Is A Hemoglobin Concentration As Low As 7 g/dL Adequate For All Critically Ill Patients With Sepsis? Legitimate Doubts Remain!*
Recent clinical trials have focused on more narrow patient populations, including some that may be particularly vulnerable to the effects of anemia (5–9). For the most part, these studies confirm the safety of a restrictive threshold, although the definition of “restrictive” has, in some cases, been increased to 7.5 or 8 g/dL and the definition of “liberal” decreased from 10 to 9 g/dL. The potential adverse effects of transfusion, most notably a higher risk of nosocomial infection and acute respiratory distress syndrome, have also been highlighted in systematic reviews (10).
Nevertheless, some recent randomized studies do not confirm the safety of a restrictive approach. In a large trial of patients undergoing cardiac surgery, those receiving RBCs when the Hb concentration dropped below 9 g/dL had a lower risk of death compared with those transfused below 7.5 g/dL (8). In a study of critically ill surgical oncology patients, mortality was lower, and major complications less frequent, when the Hb concentration was maintained above 9 g/dL (9). A recent meta-analysis involving patients with cardiovascular disease suggested that acute coronary syndromes occur more often when the Hb concentration is permitted to fall below 8 g/dL (11).
Is sepsis a setting in which the optimal transfusion threshold may be different than in other populations? In the TRICC trial, sepsis was the primary diagnosis in only 5% of patients (1). Abnormal oxygen transport has traditionally been considered to be one of several mechanism contributing to organ dysfunction in sepsis, especially early in the disease process. Since the oxygen carrying capacity of blood is highly dependent on Hb concentration, the transfusion of RBCs was utilized as one component of “early goal directed therapy” (EGDT).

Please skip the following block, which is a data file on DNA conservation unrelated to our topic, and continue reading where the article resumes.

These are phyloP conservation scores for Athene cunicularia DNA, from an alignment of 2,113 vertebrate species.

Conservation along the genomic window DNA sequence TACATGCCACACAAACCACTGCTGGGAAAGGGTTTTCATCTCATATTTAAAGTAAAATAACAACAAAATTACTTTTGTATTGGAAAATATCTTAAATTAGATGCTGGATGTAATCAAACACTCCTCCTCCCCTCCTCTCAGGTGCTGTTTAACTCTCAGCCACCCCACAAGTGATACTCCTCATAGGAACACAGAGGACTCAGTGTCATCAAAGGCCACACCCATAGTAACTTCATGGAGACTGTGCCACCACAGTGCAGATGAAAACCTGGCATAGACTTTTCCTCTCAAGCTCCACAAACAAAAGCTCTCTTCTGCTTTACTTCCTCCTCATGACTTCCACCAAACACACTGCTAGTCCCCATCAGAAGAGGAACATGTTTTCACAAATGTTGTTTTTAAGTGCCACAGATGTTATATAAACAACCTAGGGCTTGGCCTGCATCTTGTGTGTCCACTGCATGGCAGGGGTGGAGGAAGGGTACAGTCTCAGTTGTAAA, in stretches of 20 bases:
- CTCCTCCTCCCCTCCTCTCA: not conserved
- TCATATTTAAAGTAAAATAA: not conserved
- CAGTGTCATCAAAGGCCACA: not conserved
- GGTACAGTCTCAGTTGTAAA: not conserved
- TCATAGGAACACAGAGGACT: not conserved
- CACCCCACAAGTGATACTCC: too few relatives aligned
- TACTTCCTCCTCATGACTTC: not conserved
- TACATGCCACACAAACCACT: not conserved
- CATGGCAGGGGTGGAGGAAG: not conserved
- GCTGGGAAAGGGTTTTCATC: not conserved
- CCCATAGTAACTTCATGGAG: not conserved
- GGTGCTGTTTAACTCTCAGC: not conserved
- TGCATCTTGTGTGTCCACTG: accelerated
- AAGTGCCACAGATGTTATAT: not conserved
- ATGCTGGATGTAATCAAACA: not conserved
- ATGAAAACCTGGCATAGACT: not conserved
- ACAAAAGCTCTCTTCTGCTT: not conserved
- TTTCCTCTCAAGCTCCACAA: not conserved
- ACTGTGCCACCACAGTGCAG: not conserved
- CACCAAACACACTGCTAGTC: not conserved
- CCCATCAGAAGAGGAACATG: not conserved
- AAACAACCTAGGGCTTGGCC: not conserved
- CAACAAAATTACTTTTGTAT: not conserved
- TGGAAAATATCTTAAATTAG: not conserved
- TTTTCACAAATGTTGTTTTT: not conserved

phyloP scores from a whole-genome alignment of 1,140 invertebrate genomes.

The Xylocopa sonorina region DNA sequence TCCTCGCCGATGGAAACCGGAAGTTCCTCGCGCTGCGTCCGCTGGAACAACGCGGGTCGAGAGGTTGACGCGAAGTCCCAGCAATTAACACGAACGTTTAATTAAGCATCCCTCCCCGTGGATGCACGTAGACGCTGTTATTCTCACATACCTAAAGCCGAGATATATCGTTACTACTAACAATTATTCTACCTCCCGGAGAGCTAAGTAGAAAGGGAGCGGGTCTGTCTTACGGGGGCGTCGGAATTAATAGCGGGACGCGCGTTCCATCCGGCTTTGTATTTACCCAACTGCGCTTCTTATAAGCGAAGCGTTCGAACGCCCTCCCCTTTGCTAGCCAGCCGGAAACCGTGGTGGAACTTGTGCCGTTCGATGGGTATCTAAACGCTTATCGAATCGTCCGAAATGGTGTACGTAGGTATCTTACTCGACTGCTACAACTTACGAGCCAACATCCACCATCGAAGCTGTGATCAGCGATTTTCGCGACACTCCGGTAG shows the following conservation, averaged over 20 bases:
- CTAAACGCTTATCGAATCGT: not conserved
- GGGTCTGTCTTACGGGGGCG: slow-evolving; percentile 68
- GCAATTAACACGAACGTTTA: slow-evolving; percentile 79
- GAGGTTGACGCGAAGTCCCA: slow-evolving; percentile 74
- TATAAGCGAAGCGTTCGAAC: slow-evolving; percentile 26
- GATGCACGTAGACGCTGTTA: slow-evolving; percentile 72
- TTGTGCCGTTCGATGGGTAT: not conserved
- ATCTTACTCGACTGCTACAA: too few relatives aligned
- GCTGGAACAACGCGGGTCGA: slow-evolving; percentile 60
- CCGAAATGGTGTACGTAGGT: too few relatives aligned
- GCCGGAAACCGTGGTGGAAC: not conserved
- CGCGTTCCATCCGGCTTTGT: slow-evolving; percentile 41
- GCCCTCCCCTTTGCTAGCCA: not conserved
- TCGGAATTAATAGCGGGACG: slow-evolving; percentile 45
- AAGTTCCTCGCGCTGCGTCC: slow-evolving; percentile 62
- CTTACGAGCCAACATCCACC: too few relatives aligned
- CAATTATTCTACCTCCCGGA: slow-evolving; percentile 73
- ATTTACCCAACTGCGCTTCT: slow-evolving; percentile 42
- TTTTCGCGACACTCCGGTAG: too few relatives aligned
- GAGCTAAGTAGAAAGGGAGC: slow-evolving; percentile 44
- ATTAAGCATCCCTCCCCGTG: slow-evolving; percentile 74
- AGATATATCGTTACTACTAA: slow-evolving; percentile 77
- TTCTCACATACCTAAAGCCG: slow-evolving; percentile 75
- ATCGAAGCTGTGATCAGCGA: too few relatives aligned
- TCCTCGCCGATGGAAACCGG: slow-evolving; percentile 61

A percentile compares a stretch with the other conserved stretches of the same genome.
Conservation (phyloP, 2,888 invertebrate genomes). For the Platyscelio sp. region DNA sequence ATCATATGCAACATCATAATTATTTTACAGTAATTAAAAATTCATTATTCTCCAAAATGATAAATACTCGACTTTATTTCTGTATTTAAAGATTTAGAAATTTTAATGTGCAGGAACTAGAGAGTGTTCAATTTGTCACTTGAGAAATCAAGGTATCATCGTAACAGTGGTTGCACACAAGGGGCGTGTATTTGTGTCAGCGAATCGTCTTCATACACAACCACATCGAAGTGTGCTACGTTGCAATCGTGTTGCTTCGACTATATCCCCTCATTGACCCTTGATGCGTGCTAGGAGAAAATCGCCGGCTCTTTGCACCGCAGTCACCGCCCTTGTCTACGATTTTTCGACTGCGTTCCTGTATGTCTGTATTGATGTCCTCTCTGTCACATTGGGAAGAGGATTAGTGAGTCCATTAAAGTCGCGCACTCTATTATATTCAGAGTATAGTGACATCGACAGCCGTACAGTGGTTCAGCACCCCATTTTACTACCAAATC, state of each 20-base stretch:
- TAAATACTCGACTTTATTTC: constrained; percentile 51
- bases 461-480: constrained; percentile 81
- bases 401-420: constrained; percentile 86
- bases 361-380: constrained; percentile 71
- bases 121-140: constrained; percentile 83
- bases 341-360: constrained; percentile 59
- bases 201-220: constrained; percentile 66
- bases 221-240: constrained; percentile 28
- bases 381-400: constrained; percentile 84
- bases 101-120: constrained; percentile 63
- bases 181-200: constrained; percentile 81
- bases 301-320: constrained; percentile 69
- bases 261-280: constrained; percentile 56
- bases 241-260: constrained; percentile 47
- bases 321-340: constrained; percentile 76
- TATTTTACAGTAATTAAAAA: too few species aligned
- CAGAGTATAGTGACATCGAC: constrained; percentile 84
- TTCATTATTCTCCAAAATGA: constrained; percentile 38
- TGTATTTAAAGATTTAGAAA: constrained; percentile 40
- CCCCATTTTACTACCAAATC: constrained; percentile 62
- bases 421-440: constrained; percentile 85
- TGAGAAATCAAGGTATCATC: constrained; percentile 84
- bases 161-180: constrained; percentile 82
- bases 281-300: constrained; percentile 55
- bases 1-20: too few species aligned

The optimal transfusion strategy in sepsis was best assessed in the Transfusion Requirements in Septic Shock (TRISS) trial, which compared thresholds of 7 versus 9 g/dL for the duration of the ICU stay among more than 1,000 patients in four countries and found no difference in mortality or organ dysfunction, including among patients with chronic cardiovascular disease (12). In addition, three multicenter trials found no mortality benefit with EGDT. Use of RBCs in the early hours of sepsis was significantly greater in the intervention arms of these EGDT trials, although transfusion was relatively uncommon in either group (4–14%) (13).
Based largely on these studies, the most recent Surviving Sepsis Campaign Guidelines recommend that “RBC transfusion occur only when Hb concentration decreases to less than 7.0 g/dL in adults in the absence of extenuating circumstances, such as myocardial ischemia, severe hypoxemia, or acute hemorrhage (strong recommendation, high quality of evidence)” (14). With such a definitive statement, one may question whether there is even the need for further studies.
In this issue of Critical Care Medicine, Dupuis et al (15) present a large, multicenter cohort study involving more than 6,000 septic patients over 16 years, to assess the relationship between RBC transfusion and outcomes.